With smoke from Australian bushfires blanketing sections of the country, it's important to understand the associated risks and how to safeguard your health.
The Australian summer is a notoriously hazardous time for builders, construction workers and anyone else who predominantly works outdoors. Intense heat, high UV indexes and a range of other factors make preserving your health an even more critical consideration at this time of year.
The catastrophic bushfires currently raging in the nation's east have produced another health risk: smoke. Able to travel thousands of kilometres, bushfire smoke is a noxious cocktail of gases and small particles that can enter the lungs and poison an exposed individual's blood. Just being able to see or smell the smoke means you are at high risk of inhaling these pollutants.
The full health impacts of bushfire smoke are unclear, but experts are gravely concerned. In a media release published January 3, the Australian Medical Association highlighted the need for increased precautions and awareness of the risks that extend far beyond the current fire zones.
"The length and density of smoke exposure is a new and possibly fatal health risk that many people within our community have not previously had to face," says AMA president, Dr Tony Bartone.
"With denser smoke haze and longer periods that people endure smoke inhalation, there is a much higher risk that previously healthy people will face developing serious illness."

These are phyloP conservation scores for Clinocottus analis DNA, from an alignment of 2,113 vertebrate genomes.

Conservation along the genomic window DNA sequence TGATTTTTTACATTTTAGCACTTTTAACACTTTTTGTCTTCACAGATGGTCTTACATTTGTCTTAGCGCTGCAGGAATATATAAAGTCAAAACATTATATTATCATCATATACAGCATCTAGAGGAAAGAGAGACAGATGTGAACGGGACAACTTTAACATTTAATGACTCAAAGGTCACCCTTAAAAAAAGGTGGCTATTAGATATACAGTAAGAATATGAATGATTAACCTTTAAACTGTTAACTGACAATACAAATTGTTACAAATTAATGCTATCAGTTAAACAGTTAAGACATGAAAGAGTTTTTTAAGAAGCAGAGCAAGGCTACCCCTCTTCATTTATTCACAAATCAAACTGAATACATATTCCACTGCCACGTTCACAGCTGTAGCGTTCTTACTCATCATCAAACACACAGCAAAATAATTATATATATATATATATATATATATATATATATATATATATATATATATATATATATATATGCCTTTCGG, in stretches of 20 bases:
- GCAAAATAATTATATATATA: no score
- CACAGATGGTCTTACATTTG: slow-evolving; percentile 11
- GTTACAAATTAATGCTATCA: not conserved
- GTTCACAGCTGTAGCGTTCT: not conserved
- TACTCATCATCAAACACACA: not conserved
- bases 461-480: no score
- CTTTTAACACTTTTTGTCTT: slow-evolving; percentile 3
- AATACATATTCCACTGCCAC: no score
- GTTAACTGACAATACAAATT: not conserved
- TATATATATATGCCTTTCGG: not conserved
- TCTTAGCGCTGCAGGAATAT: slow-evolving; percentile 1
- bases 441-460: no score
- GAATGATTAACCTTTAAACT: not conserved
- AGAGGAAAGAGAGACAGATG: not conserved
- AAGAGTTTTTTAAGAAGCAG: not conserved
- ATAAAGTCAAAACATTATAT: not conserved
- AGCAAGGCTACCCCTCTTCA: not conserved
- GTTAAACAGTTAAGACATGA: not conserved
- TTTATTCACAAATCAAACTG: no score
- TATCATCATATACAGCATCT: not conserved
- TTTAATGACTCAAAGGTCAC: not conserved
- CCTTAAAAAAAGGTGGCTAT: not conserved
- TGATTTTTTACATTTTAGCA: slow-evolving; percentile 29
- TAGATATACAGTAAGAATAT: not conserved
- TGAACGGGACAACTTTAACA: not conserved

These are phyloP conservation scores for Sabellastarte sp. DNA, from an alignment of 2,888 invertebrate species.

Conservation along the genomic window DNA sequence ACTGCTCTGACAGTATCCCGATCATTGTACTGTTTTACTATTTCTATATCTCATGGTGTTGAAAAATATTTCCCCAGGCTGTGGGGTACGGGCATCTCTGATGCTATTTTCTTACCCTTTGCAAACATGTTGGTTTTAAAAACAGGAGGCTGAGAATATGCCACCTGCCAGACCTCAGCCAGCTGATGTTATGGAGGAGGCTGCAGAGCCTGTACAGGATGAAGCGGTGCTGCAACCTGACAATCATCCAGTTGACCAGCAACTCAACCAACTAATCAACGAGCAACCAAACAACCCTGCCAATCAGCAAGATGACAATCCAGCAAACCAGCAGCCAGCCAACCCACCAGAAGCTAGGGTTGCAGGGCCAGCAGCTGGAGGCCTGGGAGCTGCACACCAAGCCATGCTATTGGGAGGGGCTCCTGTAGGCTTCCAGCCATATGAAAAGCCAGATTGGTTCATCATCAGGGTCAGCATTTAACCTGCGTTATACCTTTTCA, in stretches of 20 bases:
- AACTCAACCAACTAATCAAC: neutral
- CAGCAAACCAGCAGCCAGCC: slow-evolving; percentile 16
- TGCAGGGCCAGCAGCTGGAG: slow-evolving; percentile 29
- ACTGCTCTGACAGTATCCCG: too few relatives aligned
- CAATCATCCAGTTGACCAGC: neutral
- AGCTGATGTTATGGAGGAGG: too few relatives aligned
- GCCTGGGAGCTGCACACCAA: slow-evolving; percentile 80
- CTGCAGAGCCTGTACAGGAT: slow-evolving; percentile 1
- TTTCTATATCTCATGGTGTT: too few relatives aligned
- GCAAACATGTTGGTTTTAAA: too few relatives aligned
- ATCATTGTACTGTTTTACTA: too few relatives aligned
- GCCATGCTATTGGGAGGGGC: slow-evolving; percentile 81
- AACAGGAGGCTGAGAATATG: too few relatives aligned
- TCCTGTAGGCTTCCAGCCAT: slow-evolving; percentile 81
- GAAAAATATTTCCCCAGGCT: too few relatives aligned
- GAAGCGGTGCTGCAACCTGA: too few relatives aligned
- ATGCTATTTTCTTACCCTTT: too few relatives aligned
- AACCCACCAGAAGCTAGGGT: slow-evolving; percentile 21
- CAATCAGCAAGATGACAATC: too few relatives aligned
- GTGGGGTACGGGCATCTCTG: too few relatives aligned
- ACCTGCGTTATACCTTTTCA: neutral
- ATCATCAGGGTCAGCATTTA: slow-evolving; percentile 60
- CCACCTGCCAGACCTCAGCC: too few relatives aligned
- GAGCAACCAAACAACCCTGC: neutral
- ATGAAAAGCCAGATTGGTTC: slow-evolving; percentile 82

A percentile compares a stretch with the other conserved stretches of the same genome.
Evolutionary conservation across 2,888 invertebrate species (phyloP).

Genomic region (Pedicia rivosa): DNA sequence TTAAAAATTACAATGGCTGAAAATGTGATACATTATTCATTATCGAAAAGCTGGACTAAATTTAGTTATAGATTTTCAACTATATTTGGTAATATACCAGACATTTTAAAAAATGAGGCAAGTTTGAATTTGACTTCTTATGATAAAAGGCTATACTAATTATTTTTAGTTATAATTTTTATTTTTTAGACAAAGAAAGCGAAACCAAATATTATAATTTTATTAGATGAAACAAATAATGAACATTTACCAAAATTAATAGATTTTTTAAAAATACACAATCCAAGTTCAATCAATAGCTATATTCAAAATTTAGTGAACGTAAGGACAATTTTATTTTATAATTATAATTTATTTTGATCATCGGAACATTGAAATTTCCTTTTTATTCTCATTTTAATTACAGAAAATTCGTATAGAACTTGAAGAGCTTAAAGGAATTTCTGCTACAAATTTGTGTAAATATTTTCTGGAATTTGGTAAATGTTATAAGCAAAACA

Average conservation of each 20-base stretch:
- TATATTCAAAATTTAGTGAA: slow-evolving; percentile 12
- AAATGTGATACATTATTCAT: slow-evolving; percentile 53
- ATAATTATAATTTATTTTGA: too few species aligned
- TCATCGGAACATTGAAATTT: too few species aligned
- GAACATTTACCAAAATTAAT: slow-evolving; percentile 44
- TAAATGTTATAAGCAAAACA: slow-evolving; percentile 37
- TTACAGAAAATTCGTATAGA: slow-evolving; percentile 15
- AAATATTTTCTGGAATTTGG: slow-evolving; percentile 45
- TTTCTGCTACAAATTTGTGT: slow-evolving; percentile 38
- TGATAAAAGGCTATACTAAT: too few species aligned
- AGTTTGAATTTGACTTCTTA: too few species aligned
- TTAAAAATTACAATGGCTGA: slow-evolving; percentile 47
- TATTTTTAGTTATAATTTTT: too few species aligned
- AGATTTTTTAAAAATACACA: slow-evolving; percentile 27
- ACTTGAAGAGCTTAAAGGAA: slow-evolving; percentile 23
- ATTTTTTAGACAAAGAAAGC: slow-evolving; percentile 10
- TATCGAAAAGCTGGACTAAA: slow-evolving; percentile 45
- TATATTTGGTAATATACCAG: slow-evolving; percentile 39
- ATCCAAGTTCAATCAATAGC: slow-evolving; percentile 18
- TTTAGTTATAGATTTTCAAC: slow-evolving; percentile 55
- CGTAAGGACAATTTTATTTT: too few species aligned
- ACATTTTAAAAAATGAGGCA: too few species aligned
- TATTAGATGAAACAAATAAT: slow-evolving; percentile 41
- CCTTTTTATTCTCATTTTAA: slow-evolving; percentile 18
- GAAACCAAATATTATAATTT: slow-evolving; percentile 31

Protecting yourself from smoke is easier said than done, especially considered the unprecedented and unpredictable nature of the crisis unfolding. Fortunately, there are guidelines for both employers and employees to help them understand their rights and responsibilities when it comes to staying safe.
The most important of these come from Comcare, the Australian Government's arm for workplace safety. Comcare advises that outdoor work should be rescheduled where possible. If it can't:
- Appropriate risk assessments should be undertaken prior to the commencement of work.
- Appropriate personal protective equipment should be provided, along with instructions on correct use. Guidelines for appropriate face masks can be found here.
- If workers are operating alone, remotely or in isolation, employers are required to ensure they have access to an effective means of communication.
- Employers and should remain aware of bushfires in the surrounding areas and advise employees accordingly.
- Air quality levels should be monitored at all times.
Those who are indoors aren't immune from the risk. Whether working in an office or relaxing at home, the following advice applies:
- Stay indoors with the doors and windows closed.
- If possible, add a filter to your air conditioner and set it to recycle mode to keep air pollutants to a minimum.
- Keep medication for asthma and other respiratory conditions on hand at all times and stick to treatment plans.
- Consider an air cleaner, particularly one with a HEPA filter.
Image: Peggy Anke, via Unsplash.com